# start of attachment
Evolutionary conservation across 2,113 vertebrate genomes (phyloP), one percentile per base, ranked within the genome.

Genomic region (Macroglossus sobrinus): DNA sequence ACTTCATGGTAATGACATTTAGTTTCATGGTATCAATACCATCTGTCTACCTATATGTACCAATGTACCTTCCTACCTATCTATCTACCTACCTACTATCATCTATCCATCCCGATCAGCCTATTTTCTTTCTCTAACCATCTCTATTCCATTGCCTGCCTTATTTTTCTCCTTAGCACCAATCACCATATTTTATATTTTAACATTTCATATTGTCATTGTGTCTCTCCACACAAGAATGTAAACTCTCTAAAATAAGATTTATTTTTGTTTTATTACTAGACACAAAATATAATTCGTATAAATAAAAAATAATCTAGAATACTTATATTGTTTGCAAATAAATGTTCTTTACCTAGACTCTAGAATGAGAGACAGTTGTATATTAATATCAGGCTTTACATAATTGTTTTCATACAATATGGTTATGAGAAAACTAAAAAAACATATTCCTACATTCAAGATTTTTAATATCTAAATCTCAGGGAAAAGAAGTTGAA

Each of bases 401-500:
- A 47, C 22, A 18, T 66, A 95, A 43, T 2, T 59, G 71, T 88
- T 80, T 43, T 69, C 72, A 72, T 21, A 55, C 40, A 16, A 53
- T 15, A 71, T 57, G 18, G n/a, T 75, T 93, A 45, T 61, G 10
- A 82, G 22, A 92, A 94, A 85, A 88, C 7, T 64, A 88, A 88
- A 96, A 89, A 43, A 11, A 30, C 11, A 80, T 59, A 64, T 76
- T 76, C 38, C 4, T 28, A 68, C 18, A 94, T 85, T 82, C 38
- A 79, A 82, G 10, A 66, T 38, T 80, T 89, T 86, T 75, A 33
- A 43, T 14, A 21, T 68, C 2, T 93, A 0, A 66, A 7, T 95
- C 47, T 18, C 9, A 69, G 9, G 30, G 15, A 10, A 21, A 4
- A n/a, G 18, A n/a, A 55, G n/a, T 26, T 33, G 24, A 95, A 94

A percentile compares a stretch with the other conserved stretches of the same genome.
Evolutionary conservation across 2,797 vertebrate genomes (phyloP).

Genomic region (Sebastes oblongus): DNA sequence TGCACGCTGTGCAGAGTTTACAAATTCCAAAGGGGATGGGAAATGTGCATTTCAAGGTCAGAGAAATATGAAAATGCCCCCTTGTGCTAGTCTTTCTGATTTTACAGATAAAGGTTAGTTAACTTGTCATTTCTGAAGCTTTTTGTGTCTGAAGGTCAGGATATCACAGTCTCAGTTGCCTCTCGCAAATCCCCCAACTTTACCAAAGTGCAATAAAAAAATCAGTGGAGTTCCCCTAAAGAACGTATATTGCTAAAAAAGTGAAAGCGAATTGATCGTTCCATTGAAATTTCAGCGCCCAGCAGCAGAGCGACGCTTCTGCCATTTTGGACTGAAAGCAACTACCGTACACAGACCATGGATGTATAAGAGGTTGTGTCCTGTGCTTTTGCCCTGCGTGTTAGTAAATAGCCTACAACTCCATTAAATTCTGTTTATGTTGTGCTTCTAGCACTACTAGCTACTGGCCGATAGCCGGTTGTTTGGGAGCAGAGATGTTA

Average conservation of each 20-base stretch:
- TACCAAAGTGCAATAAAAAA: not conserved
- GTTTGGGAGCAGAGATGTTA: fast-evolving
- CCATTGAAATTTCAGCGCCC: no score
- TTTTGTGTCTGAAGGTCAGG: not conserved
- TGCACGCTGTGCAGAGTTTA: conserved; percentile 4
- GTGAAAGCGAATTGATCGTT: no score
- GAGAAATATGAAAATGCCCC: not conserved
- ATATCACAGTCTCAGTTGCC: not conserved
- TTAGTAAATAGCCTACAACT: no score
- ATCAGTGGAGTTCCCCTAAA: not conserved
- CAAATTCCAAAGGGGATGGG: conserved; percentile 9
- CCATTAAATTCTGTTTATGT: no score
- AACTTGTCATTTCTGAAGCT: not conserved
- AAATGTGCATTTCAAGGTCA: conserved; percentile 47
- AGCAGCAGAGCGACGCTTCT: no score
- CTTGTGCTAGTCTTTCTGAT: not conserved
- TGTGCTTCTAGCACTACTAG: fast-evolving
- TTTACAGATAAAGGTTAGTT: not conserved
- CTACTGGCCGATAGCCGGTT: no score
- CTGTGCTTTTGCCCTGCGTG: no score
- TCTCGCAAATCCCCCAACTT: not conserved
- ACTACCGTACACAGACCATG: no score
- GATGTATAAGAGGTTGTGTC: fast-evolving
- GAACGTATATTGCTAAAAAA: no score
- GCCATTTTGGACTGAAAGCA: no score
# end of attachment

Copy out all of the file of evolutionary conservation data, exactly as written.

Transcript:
Evolutionary conservation across 2,113 vertebrate genomes (phyloP), one percentile per base, ranked within the genome.

Genomic region (Macroglossus sobrinus): DNA sequence ACTTCATGGTAATGACATTTAGTTTCATGGTATCAATACCATCTGTCTACCTATATGTACCAATGTACCTTCCTACCTATCTATCTACCTACCTACTATCATCTATCCATCCCGATCAGCCTATTTTCTTTCTCTAACCATCTCTATTCCATTGCCTGCCTTATTTTTCTCCTTAGCACCAATCACCATATTTTATATTTTAACATTTCATATTGTCATTGTGTCTCTCCACACAAGAATGTAAACTCTCTAAAATAAGATTTATTTTTGTTTTATTACTAGACACAAAATATAATTCGTATAAATAAAAAATAATCTAGAATACTTATATTGTTTGCAAATAAATGTTCTTTACCTAGACTCTAGAATGAGAGACAGTTGTATATTAATATCAGGCTTTACATAATTGTTTTCATACAATATGGTTATGAGAAAACTAAAAAAACATATTCCTACATTCAAGATTTTTAATATCTAAATCTCAGGGAAAAGAAGTTGAA

Each of bases 401-500:
- A 47, C 22, A 18, T 66, A 95, A 43, T 2, T 59, G 71, T 88
- T 80, T 43, T 69, C 72, A 72, T 21, A 55, C 40, A 16, A 53
- T 15, A 71, T 57, G 18, G n/a, T 75, T 93, A 45, T 61, G 10
- A 82, G 22, A 92, A 94, A 85, A 88, C 7, T 64, A 88, A 88
- A 96, A 89, A 43, A 11, A 30, C 11, A 80, T 59, A 64, T 76
- T 76, C 38, C 4, T 28, A 68, C 18, A 94, T 85, T 82, C 38
- A 79, A 82, G 10, A 66, T 38, T 80, T 89, T 86, T 75, A 33
- A 43, T 14, A 21, T 68, C 2, T 93, A 0, A 66, A 7, T 95
- C 47, T 18, C 9, A 69, G 9, G 30, G 15, A 10, A 21, A 4
- A n/a, G 18, A n/a, A 55, G n/a, T 26, T 33, G 24, A 95, A 94

A percentile compares a stretch with the other conserved stretches of the same genome.
Evolutionary conservation across 2,797 vertebrate genomes (phyloP).

Genomic region (Sebastes oblongus): DNA sequence TGCACGCTGTGCAGAGTTTACAAATTCCAAAGGGGATGGGAAATGTGCATTTCAAGGTCAGAGAAATATGAAAATGCCCCCTTGTGCTAGTCTTTCTGATTTTACAGATAAAGGTTAGTTAACTTGTCATTTCTGAAGCTTTTTGTGTCTGAAGGTCAGGATATCACAGTCTCAGTTGCCTCTCGCAAATCCCCCAACTTTACCAAAGTGCAATAAAAAAATCAGTGGAGTTCCCCTAAAGAACGTATATTGCTAAAAAAGTGAAAGCGAATTGATCGTTCCATTGAAATTTCAGCGCCCAGCAGCAGAGCGACGCTTCTGCCATTTTGGACTGAAAGCAACTACCGTACACAGACCATGGATGTATAAGAGGTTGTGTCCTGTGCTTTTGCCCTGCGTGTTAGTAAATAGCCTACAACTCCATTAAATTCTGTTTATGTTGTGCTTCTAGCACTACTAGCTACTGGCCGATAGCCGGTTGTTTGGGAGCAGAGATGTTA

Average conservation of each 20-base stretch:
- TACCAAAGTGCAATAAAAAA: not conserved
- GTTTGGGAGCAGAGATGTTA: fast-evolving
- CCATTGAAATTTCAGCGCCC: no score
- TTTTGTGTCTGAAGGTCAGG: not conserved
- TGCACGCTGTGCAGAGTTTA: conserved; percentile 4
- GTGAAAGCGAATTGATCGTT: no score
- GAGAAATATGAAAATGCCCC: not conserved
- ATATCACAGTCTCAGTTGCC: not conserved
- TTAGTAAATAGCCTACAACT: no score
- ATCAGTGGAGTTCCCCTAAA: not conserved
- CAAATTCCAAAGGGGATGGG: conserved; percentile 9
- CCATTAAATTCTGTTTATGT: no score
- AACTTGTCATTTCTGAAGCT: not conserved
- AAATGTGCATTTCAAGGTCA: conserved; percentile 47
- AGCAGCAGAGCGACGCTTCT: no score
- CTTGTGCTAGTCTTTCTGAT: not conserved
- TGTGCTTCTAGCACTACTAG: fast-evolving
- TTTACAGATAAAGGTTAGTT: not conserved
- CTACTGGCCGATAGCCGGTT: no score
- CTGTGCTTTTGCCCTGCGTG: no score
- TCTCGCAAATCCCCCAACTT: not conserved
- ACTACCGTACACAGACCATG: no score
- GATGTATAAGAGGTTGTGTC: fast-evolving
- GAACGTATATTGCTAAAAAA: no score
- GCCATTTTGGACTGAAAGCA: no score